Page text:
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Monday, November 5, 2012

Finger Painting

The notion that music is a uniquely multidimensional art-form revealed itself to me rather early in life. Mrs. Biller, my first grade teacher at Springhurst Elementary School in suburban New York, was an accidental catalyst that brought this heady issue to my attention over a half century ago.

I have no lost love for Mrs. Biller. I flunked her class and had to repeat first grade again. She was a nervous, rigid, and inexperienced public school teacher who didn’t know how to deal with kids that were outside of the box. But unknowingly she presented me with an intellectual challenge that I’m still grappling with today.

It’s not a simple matter if you think about it. The issue broaches root-concepts such as time, space, multiple dimensions, and the essence of reality itself – all heavy stuff for a first-grader who could barely tie the shoe laces on his filthy Converse sneakers.

Mrs. Biller laid out a large, coarse sheet of white construction paper on each student’s desk. Her class was instructed to put on smocks and open a collection of finger paint jars before us. When everyone was ready, Mrs. Biller walked over to the phonograph, picked up a record album, took the LP out of its sleeve, and carefully placed the shiny black vinyl disk on the turntable. She did not announce what was about to play.

“Now class, listen to the music and paint what you hear.” Mrs. Biller nervously dropped the needle somewhere near the beginning of the first track on the album and music began to pour out of its tiny internal speaker. We heard the sound of a symphony orchestra, scratchy and without much bass, but it was the recording of an orchestra nonetheless.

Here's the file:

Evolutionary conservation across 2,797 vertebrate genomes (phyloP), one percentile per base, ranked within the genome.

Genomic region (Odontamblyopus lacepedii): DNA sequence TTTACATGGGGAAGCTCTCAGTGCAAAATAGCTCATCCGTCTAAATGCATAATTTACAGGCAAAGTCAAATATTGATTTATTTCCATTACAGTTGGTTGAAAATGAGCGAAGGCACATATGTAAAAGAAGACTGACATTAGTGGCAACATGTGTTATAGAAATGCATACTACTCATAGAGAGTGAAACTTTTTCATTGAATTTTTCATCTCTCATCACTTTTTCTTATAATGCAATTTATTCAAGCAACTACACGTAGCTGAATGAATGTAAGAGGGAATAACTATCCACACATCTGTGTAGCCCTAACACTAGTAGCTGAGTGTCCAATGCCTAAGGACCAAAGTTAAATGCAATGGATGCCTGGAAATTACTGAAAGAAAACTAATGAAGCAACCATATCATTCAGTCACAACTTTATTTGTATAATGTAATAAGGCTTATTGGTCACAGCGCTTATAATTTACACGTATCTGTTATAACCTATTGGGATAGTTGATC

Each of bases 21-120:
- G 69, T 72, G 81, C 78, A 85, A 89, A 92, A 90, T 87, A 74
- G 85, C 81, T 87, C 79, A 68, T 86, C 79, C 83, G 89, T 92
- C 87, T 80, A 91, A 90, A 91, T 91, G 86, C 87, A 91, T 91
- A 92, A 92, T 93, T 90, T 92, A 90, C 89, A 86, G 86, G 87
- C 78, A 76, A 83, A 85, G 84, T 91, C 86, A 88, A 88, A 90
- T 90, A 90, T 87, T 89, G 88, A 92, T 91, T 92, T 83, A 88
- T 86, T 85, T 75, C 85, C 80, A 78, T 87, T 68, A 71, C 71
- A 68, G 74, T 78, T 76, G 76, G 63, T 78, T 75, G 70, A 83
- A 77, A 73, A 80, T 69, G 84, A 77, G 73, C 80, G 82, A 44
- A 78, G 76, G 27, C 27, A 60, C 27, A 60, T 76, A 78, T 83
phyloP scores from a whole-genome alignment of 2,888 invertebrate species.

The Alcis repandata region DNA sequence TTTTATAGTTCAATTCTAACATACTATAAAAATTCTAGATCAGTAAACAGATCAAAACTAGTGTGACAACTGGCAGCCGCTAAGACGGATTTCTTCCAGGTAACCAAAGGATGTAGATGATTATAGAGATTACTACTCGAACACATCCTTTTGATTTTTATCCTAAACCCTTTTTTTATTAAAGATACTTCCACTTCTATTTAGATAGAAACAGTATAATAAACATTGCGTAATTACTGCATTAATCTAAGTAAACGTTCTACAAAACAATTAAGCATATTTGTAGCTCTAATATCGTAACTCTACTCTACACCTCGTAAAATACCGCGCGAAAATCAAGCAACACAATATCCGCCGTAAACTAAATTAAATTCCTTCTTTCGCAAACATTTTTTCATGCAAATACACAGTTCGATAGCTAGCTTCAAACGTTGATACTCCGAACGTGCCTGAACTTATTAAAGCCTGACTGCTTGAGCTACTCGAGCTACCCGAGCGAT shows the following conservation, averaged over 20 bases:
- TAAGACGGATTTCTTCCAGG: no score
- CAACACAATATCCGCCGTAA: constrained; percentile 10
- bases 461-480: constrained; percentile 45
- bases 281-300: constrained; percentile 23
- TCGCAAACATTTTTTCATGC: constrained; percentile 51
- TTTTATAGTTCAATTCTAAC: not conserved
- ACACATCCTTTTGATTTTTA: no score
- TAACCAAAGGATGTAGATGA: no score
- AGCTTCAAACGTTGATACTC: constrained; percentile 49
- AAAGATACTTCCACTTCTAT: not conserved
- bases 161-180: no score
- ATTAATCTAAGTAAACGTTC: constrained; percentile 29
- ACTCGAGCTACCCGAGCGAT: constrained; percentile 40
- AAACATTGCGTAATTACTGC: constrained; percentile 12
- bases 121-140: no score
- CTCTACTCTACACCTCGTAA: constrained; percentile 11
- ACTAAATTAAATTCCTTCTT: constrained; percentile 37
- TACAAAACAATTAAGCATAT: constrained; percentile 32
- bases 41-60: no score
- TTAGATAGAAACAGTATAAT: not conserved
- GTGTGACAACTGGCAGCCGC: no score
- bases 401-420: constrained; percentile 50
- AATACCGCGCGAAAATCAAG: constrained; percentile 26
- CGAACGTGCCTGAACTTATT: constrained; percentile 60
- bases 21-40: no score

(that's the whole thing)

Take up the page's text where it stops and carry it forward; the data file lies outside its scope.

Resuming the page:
First graders usually go with the flow. Nobody questioned who the composer or conductor was, or which orchestra was performing it. In retrospect, it was most likely the first movement of a Beethoven Symphony – something with a discernible pulse as I recall. I don’t think Mrs. Biller cared one iota about the music. She most likely selected the composition randomly and thought that “classical music” was beneficial for our developing little brains (a notion that educators maintain to this day). For her this was an experiment of sorts or a way to preoccupy her adorable students for a few minutes with an activity other than pelting spitballs at each other projected through drinking straws.

The music that blared from the phonograph was really inspiring, intense, quite beautiful, and full of emotion. It penetrated my soul. My colleagues around me were already hard at work sticking their fingers into paint jars and (more or less) randomly slopping large globs of paint onto the virgin pages of pristine paper sitting before them.

I paused to listen, and to think.